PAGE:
Meenakshi Shedde: Can you kill your son?
Marathi cinema is often streets ahead of Bollywood, both in content and narrative treatment
Sonali Kulkarni in Kaccha Limbu
Marathi cinema is often streets ahead of Bollywood, both in content and narrative treatment. Kaccha Limbu, that opened on Friday and starring Sonali Kulkarni, Ravi Jadhav and Sachin Khedekar, with the reputed actor Prasad Oak debuting as director, is another such. It is a powerful and courageous film dealing with the repressed sexual needs of a mentally disabled teenager, as well as those of his parents. In fact, the film deals with maturity and empathy when tackling big taboos, including a mentally challenged son who tries to make love to his mother, and a father who prepares to kill him. It is hard to imagine Bollywood having the courage and sensitivity to even attempt this as a key theme with the same finesse. Also, kudos to the censors for their emotional intelligence, not always in evidence.
While Bollywood has a number of films on disability, it rarely addresses their sexual needs, let alone with courage and sophistication. Margarita with a Straw is one indie film that did; whereas in mainstream Bollywood, Sadma and Omkara are some of the few examples, while one 'technical kiss' in Black hardly counts. International films on the subject include Rolf de Heer's exquisite Dance Me To My Song, The Sessions, Gabrielle, and the documentary The Special Need.
Kaccha Limbu draws from Jaywant Dalvi's novel Runanubandh, which he also adapted into the play Natigoti. Shaila (Sonali Kulkarni) and Mohan Katdare (accomplished director Ravi Jadhav debuting as actor), struggle to raise their mentally challenged son Bachchu (Manmeet Pem). Fifteen years of this have taken their toll: their marriage is bloodless, so are their lives. The film is set in the 80s: Shaila has a day job, while Mohan works the night shift in the telegraph office, so between them, someone is always someone home to care for Bachchu. They live in a one-room kholi in a Mumbai chawl, with Bachchu sleeping on the floor and the parents on a cot in the same room; any attempted sex is always overhung with the terror of Bachchu waking up, as it must be for much of India.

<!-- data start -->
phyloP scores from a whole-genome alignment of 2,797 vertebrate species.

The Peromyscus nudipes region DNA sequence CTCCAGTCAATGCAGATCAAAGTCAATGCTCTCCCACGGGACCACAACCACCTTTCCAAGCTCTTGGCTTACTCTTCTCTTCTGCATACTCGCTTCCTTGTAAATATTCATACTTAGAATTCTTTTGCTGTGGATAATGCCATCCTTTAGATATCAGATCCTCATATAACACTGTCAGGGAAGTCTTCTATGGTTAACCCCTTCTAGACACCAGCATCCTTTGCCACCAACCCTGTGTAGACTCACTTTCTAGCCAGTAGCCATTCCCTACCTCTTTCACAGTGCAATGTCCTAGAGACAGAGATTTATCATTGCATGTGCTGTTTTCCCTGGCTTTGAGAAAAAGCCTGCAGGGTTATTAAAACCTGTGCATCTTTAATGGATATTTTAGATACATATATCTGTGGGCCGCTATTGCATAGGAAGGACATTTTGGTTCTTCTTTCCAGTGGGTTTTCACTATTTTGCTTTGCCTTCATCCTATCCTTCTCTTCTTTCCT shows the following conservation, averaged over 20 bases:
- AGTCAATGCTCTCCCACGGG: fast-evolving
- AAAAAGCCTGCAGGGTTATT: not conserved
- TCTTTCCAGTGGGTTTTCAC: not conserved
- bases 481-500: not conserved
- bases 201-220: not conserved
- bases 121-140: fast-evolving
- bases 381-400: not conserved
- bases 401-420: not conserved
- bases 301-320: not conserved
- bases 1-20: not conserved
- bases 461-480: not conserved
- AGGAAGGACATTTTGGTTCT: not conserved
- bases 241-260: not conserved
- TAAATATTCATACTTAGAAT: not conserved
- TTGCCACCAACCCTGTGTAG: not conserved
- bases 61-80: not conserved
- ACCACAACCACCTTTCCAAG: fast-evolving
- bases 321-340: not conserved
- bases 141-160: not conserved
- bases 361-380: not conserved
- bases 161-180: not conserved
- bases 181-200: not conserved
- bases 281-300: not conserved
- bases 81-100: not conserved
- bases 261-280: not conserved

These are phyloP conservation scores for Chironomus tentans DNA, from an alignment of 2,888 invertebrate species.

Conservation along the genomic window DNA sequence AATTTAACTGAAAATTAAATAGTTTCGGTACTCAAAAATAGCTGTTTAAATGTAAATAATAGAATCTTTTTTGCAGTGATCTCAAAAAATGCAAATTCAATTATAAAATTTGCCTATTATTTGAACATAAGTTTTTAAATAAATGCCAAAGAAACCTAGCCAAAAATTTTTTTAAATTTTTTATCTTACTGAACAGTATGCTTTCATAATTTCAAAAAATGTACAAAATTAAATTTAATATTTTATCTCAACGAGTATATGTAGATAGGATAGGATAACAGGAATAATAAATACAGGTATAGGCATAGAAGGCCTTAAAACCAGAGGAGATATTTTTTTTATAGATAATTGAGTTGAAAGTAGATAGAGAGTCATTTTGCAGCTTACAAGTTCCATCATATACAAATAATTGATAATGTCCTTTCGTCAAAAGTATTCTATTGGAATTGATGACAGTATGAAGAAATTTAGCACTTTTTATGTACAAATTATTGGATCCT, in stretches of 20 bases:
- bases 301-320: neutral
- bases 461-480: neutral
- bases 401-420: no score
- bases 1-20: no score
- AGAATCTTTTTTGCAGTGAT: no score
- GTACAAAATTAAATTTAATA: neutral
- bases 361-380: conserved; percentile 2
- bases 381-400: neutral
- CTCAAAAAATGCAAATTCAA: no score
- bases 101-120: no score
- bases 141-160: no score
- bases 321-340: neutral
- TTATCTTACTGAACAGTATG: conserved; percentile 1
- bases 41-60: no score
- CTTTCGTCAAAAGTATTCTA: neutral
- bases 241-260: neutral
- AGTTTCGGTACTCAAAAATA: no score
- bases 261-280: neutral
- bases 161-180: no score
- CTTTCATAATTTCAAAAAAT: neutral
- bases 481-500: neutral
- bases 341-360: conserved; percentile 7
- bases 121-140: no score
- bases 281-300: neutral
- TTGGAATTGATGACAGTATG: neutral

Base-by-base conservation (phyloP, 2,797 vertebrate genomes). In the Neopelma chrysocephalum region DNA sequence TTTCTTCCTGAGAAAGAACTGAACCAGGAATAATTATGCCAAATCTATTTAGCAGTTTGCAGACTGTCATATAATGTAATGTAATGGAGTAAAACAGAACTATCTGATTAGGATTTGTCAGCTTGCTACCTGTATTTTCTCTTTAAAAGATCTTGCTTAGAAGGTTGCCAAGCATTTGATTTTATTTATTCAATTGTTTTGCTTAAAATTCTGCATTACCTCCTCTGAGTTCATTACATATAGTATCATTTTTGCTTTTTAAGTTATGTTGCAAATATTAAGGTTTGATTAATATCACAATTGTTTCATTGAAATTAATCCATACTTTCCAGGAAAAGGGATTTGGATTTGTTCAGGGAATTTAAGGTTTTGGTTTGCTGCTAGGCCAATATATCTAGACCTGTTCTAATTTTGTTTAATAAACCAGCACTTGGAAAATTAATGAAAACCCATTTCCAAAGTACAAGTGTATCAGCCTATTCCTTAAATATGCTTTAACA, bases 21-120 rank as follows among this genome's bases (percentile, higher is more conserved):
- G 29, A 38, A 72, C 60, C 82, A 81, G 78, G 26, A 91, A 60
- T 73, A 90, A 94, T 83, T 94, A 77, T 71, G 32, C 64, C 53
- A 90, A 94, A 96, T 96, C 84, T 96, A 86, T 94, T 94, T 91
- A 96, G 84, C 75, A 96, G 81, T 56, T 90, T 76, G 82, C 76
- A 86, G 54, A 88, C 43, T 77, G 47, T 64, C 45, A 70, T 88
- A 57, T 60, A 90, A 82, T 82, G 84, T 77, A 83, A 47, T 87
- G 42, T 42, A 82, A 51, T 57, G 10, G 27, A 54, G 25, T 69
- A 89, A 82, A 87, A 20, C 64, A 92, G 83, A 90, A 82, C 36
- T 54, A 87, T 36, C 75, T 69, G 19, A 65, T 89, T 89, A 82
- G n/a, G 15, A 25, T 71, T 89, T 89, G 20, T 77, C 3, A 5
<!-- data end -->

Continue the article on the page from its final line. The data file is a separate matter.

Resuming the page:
Chinmay Mandlekar's otherwise nuanced screenplay has both parents go on dramatically divergent before chickening out, and ending tamely. The frustrated Mohan considers poisoning his innocent son, while Shaila starts a tentative affair with her sympathetic boss Pandit (Sachin Khedekar). Later, a masturbation scene ends crudely. But mostly, the film handles many troubling scenes with sensitivity, as when Shaila sleeps with a handy stick, after Bachchu tries to rape her. Sonali Kulkarni carries the film on her able shoulders, and Jadhav is competent, while Pem is excellent, playing with feral intensity when he smells his mother's perfume. We are never sure about the motives of the kindly Pandit, while Anant Mahadevan shines as Venkat. Amalendu Chaudhary's superb black and white photography is a big strength. The present is in black and white, with a few moments of joy from the past and the climax in colour: by excising distracting detail, he keeps the focus on its emotional core. Even if he occasionally falters between arthouse nuance and mainstream maudlin moments and loud music, Prasad Oak does a fine job of a poignant film.
Meenakshi Shedde is South Asia Consultant to the Berlin Film Festival, award-winning critic, curator to festivals worldwide and journalist. Reach her at firstname.lastname@example.org.
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